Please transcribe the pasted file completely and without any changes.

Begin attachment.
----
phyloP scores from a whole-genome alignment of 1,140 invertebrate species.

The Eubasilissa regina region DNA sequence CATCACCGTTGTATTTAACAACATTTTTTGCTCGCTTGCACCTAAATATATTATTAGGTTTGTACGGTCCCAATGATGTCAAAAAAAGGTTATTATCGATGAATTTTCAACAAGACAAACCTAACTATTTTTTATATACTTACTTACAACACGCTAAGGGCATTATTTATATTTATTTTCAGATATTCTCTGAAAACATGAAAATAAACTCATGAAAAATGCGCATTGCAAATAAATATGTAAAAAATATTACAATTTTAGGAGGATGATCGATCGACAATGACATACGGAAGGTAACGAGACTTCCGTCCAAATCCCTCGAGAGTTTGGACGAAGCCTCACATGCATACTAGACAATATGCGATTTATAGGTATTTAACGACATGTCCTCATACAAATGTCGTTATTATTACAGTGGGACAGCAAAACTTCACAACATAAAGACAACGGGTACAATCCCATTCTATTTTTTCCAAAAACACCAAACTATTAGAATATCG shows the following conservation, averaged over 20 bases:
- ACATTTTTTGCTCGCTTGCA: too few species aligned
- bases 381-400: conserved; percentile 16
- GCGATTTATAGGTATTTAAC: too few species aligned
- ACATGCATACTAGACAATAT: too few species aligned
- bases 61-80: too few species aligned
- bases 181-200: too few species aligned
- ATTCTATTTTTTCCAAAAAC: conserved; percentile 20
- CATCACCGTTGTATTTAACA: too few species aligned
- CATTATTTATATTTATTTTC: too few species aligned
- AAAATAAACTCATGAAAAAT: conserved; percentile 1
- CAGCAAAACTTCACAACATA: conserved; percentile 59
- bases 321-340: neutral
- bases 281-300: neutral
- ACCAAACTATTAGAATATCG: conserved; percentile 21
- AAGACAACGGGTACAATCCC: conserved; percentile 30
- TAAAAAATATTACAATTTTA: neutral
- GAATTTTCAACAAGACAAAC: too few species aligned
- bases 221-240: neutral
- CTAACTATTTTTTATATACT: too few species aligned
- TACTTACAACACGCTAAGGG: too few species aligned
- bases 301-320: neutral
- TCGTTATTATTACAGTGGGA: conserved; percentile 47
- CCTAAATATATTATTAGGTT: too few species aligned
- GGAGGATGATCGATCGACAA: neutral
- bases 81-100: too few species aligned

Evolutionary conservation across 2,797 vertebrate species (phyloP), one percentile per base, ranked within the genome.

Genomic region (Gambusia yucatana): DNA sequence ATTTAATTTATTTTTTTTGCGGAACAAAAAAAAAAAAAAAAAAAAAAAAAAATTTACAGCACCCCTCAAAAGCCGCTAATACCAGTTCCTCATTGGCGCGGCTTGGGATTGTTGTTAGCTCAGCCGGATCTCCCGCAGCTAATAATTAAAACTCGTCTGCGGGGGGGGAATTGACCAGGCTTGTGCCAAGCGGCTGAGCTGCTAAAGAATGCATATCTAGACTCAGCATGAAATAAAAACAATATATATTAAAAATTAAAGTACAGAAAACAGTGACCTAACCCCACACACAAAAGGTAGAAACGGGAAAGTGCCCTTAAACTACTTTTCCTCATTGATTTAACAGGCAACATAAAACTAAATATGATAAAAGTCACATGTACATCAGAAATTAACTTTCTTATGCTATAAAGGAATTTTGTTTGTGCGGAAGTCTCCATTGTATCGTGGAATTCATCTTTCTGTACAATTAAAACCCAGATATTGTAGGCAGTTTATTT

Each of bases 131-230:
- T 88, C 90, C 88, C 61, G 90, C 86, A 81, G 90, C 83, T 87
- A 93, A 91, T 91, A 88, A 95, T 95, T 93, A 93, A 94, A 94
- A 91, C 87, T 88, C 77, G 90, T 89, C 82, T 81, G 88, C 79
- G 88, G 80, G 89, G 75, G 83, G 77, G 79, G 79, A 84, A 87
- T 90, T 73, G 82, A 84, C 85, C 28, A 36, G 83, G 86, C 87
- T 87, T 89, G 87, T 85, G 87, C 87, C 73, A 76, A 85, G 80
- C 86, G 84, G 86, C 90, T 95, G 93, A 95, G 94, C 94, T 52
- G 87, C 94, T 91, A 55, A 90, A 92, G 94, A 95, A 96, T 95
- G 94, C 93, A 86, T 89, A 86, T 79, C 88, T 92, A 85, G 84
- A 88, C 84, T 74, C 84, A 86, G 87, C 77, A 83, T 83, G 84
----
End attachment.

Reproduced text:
phyloP scores from a whole-genome alignment of 1,140 invertebrate species.

The Eubasilissa regina region DNA sequence CATCACCGTTGTATTTAACAACATTTTTTGCTCGCTTGCACCTAAATATATTATTAGGTTTGTACGGTCCCAATGATGTCAAAAAAAGGTTATTATCGATGAATTTTCAACAAGACAAACCTAACTATTTTTTATATACTTACTTACAACACGCTAAGGGCATTATTTATATTTATTTTCAGATATTCTCTGAAAACATGAAAATAAACTCATGAAAAATGCGCATTGCAAATAAATATGTAAAAAATATTACAATTTTAGGAGGATGATCGATCGACAATGACATACGGAAGGTAACGAGACTTCCGTCCAAATCCCTCGAGAGTTTGGACGAAGCCTCACATGCATACTAGACAATATGCGATTTATAGGTATTTAACGACATGTCCTCATACAAATGTCGTTATTATTACAGTGGGACAGCAAAACTTCACAACATAAAGACAACGGGTACAATCCCATTCTATTTTTTCCAAAAACACCAAACTATTAGAATATCG shows the following conservation, averaged over 20 bases:
- ACATTTTTTGCTCGCTTGCA: too few species aligned
- bases 381-400: conserved; percentile 16
- GCGATTTATAGGTATTTAAC: too few species aligned
- ACATGCATACTAGACAATAT: too few species aligned
- bases 61-80: too few species aligned
- bases 181-200: too few species aligned
- ATTCTATTTTTTCCAAAAAC: conserved; percentile 20
- CATCACCGTTGTATTTAACA: too few species aligned
- CATTATTTATATTTATTTTC: too few species aligned
- AAAATAAACTCATGAAAAAT: conserved; percentile 1
- CAGCAAAACTTCACAACATA: conserved; percentile 59
- bases 321-340: neutral
- bases 281-300: neutral
- ACCAAACTATTAGAATATCG: conserved; percentile 21
- AAGACAACGGGTACAATCCC: conserved; percentile 30
- TAAAAAATATTACAATTTTA: neutral
- GAATTTTCAACAAGACAAAC: too few species aligned
- bases 221-240: neutral
- CTAACTATTTTTTATATACT: too few species aligned
- TACTTACAACACGCTAAGGG: too few species aligned
- bases 301-320: neutral
- TCGTTATTATTACAGTGGGA: conserved; percentile 47
- CCTAAATATATTATTAGGTT: too few species aligned
- GGAGGATGATCGATCGACAA: neutral
- bases 81-100: too few species aligned

Evolutionary conservation across 2,797 vertebrate species (phyloP), one percentile per base, ranked within the genome.

Genomic region (Gambusia yucatana): DNA sequence ATTTAATTTATTTTTTTTGCGGAACAAAAAAAAAAAAAAAAAAAAAAAAAAATTTACAGCACCCCTCAAAAGCCGCTAATACCAGTTCCTCATTGGCGCGGCTTGGGATTGTTGTTAGCTCAGCCGGATCTCCCGCAGCTAATAATTAAAACTCGTCTGCGGGGGGGGAATTGACCAGGCTTGTGCCAAGCGGCTGAGCTGCTAAAGAATGCATATCTAGACTCAGCATGAAATAAAAACAATATATATTAAAAATTAAAGTACAGAAAACAGTGACCTAACCCCACACACAAAAGGTAGAAACGGGAAAGTGCCCTTAAACTACTTTTCCTCATTGATTTAACAGGCAACATAAAACTAAATATGATAAAAGTCACATGTACATCAGAAATTAACTTTCTTATGCTATAAAGGAATTTTGTTTGTGCGGAAGTCTCCATTGTATCGTGGAATTCATCTTTCTGTACAATTAAAACCCAGATATTGTAGGCAGTTTATTT

Each of bases 131-230:
- T 88, C 90, C 88, C 61, G 90, C 86, A 81, G 90, C 83, T 87
- A 93, A 91, T 91, A 88, A 95, T 95, T 93, A 93, A 94, A 94
- A 91, C 87, T 88, C 77, G 90, T 89, C 82, T 81, G 88, C 79
- G 88, G 80, G 89, G 75, G 83, G 77, G 79, G 79, A 84, A 87
- T 90, T 73, G 82, A 84, C 85, C 28, A 36, G 83, G 86, C 87
- T 87, T 89, G 87, T 85, G 87, C 87, C 73, A 76, A 85, G 80
- C 86, G 84, G 86, C 90, T 95, G 93, A 95, G 94, C 94, T 52
- G 87, C 94, T 91, A 55, A 90, A 92, G 94, A 95, A 96, T 95
- G 94, C 93, A 86, T 89, A 86, T 79, C 88, T 92, A 85, G 84
- A 88, C 84, T 74, C 84, A 86, G 87, C 77, A 83, T 83, G 84